CHICAGO — Jim Irsay puffed on an American Spirit cigarette onstage and belted out covers of Neil Young and the Rolling Stones — and it was actually much cooler than it sounds.
Irsay, the eccentric owner of the Indianapolis Colts, had assembled an all-star band, including blues guitarist Kenny Wayne Shepherd, REM bassist Mike Mills and singer Ann Wilson to accompany his eclectic, traveling $100 million memorabilia collection — featuring a dazzling array of artifacts from American history, including the realms of music, sports and entertainment — at a stop for an evening on Navy Pier in downtown Chicago.
The band had more than a dozen members, including instrumentalists and background vocalists. As an added bonus, Chicago blues legend Buddy Guy, astonishingly spry and vibrant at 86 years old, joined onstage as a surprise guest, playing for an enthusiastic crowd.
Irsay was on stage singing for the opening and conclusion of the show, but stepped aside for a lengthy portion during the middle. The band closed with an impressive rendition of “Gimme Shelter” by the Rolling Stones.
The event was free for the public to attend, provided they signed up before RSVPs reached capacity.
Irsay is an NFL owner of considerable wealth. He inherited the franchise from his father, a man who to this day is still reviled by a contingent of Baltimore diehards for moving the Colts out of town. Somewhat paradoxically, the 63-year-old Irsay also gives off the impression of being one of the most “normal” people in the pro sports ownership ranks in the sense that he’ll mingle with the average fan, and wants to be liked. Former Colts players, including the uber-popular Pat McAfeespeak very highly of him.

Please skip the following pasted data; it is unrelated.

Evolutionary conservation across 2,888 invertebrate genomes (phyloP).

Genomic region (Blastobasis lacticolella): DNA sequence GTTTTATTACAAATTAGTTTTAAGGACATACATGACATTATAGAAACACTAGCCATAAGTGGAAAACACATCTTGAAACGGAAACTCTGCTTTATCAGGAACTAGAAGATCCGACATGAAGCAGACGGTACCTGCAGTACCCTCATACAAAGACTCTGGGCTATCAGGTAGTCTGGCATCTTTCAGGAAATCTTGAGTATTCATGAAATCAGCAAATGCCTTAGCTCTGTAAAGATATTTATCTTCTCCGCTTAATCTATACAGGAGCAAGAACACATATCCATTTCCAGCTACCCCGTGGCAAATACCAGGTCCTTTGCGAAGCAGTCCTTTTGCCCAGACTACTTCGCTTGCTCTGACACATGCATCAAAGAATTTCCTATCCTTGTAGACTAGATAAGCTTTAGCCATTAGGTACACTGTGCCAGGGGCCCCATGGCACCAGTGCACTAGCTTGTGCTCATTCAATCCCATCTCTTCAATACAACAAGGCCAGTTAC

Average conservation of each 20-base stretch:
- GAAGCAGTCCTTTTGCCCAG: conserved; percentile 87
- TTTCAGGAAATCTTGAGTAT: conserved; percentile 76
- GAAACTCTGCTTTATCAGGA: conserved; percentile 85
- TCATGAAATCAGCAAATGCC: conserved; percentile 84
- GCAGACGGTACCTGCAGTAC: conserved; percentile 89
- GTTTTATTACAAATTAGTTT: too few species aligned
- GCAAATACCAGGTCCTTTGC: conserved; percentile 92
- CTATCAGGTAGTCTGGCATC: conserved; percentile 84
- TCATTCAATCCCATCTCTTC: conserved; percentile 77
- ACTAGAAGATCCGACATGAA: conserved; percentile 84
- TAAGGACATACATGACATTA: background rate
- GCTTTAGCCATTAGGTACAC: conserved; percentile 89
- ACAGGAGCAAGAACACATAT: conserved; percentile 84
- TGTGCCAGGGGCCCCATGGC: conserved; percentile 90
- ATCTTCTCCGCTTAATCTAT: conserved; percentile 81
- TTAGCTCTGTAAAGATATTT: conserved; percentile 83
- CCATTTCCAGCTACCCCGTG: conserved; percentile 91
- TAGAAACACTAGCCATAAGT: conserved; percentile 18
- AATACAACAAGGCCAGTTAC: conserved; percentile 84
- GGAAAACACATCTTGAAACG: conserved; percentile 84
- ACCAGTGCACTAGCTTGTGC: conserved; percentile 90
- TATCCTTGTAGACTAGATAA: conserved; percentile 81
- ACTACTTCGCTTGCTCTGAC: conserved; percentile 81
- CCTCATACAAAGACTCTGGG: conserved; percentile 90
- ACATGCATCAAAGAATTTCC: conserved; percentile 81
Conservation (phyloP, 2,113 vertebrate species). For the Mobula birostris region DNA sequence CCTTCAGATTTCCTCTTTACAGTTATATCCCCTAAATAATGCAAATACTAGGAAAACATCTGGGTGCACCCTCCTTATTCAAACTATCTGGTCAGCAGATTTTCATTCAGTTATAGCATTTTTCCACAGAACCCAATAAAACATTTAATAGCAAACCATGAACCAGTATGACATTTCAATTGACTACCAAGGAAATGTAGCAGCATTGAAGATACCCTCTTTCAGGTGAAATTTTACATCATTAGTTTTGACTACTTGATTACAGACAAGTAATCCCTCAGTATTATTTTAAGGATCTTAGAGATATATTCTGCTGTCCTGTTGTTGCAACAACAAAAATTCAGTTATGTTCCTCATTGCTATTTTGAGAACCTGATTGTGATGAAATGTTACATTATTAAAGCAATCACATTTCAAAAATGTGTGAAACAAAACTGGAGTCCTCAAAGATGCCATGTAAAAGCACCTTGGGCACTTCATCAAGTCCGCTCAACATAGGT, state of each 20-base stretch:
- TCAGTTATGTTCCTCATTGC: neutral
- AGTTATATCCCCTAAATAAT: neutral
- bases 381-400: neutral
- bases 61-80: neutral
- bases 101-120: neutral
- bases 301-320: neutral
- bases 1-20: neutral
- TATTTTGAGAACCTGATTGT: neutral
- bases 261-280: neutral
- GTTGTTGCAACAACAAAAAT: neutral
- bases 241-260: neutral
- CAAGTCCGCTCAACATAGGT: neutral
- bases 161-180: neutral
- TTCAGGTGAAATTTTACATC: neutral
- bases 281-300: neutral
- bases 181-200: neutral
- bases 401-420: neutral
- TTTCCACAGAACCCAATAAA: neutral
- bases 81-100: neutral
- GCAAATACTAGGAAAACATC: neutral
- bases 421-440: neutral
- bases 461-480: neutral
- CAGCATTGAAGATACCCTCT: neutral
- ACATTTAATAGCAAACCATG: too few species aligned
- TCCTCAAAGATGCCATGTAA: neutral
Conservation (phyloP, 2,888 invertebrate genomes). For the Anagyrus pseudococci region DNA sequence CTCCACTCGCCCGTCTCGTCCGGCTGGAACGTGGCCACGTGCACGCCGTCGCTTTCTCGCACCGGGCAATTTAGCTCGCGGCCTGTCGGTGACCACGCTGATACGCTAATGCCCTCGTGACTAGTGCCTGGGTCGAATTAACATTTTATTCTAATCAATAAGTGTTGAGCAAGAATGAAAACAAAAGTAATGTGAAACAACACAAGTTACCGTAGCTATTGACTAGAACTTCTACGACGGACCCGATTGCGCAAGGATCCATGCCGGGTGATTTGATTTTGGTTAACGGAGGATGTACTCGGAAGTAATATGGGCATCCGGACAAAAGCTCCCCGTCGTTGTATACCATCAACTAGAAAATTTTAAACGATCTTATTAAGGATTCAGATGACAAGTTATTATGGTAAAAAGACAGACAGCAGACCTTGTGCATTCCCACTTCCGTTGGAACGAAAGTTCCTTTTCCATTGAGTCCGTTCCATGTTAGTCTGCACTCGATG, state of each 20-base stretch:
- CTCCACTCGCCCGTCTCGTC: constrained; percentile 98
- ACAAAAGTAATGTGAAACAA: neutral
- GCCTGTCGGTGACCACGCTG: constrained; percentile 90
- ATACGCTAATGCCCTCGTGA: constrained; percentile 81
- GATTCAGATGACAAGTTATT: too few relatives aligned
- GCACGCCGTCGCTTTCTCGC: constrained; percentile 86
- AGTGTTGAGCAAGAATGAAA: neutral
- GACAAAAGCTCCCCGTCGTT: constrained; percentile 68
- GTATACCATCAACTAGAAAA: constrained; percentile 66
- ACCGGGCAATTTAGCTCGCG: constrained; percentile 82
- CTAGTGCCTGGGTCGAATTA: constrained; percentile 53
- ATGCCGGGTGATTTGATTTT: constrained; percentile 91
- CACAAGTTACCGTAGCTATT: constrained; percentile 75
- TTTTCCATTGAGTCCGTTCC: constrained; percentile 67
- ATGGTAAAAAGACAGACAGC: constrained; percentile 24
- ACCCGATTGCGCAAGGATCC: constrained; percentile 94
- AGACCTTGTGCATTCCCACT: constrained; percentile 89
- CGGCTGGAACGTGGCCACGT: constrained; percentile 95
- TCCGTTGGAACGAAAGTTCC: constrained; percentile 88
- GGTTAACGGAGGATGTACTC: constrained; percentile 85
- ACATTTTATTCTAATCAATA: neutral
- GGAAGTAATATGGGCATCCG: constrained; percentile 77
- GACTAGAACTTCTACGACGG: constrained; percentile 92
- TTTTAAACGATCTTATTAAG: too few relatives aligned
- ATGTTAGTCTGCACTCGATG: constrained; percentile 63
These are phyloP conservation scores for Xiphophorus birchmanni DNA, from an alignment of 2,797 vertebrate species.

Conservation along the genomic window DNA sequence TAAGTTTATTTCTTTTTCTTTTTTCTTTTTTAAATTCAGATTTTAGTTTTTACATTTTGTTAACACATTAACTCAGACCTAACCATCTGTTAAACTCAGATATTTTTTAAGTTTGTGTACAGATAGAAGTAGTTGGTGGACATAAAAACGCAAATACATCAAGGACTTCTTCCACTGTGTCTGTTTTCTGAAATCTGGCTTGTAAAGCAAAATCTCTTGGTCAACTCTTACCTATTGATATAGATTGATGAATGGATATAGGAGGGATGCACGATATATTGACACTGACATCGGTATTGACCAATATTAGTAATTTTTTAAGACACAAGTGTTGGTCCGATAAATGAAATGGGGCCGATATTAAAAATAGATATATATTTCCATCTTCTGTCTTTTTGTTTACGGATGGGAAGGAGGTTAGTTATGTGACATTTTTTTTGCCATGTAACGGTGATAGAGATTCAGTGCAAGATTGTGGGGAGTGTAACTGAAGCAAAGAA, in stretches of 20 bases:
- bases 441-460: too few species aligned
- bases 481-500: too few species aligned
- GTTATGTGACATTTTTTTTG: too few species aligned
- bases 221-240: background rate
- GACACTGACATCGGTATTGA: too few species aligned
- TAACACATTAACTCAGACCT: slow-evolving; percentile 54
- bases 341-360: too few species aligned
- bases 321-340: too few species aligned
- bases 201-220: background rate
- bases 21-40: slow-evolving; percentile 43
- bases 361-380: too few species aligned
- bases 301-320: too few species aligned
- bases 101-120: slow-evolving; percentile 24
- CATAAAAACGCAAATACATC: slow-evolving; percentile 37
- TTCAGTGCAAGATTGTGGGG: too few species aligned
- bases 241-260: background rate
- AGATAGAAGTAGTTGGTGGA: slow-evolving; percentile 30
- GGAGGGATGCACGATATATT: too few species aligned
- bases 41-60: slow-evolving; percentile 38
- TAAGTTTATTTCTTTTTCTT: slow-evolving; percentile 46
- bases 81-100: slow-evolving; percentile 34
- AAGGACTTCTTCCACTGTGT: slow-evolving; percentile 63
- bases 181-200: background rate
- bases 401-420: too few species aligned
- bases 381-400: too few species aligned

Irsay also has been open about his struggles with addiction. In 2014, he was arrested for DWI and possession of prescription medications. He pled guilty to a misdemeanor, entered rehab and was suspended for six games and fined $500,000 by the NFL.
Although Irsay talked during his performance about the “darkness” that grips people in the throes of anguish or addiction, Tuesday night in Chicago was a festive occasion in homage to excellence.
To call Irsay’s collection breathtaking would not do it justice.
Items on display ran the gamut from historical artifacts — such as letters from George Washington and Abraham Lincoln, the wanted poster for John Wilkes Booth and the Atlantic Charter signed by Winston Churchill and Franklin D. Roosevelt — to pop culture items such as Hunter S. Thompson’s “Red Shark” 1973 Chevrolet Caprice convertible.
The collection had a heavy focus on music history, including instruments such as Ringo Starr’s drum set from the Beatles’ famous appearance on “The Ed Sullivan Show,” John Coltrane’s saxophone and a piano from Elton John. This was the piano he toured with for 20 years; it was also played by Paul McCartney and Freddie Mercury. It was on the stage at Madison Square Garden during John Lennon’s last live performance, a duet with John.
A whole story could be written about Irsay’s guitar collection, which includes Kurt Cobain’s guitar from Nirvana’s “Smells Like Teen Spirit” music video and ones played by Prince, Jerry Garcia, George Harrison, Lennon, Paul McCartney, Bob Dylan and Jimmy Page.
There was also sports memorabilia, such as a bat used by Jackie Robinson and the belt won by Muhammad Ali in his famous bout with George Foreman in Zaire, which Irsay recently bought at auction for $6 million (even though, as Irsay revealed to the media , the belt was not adorned with real gold).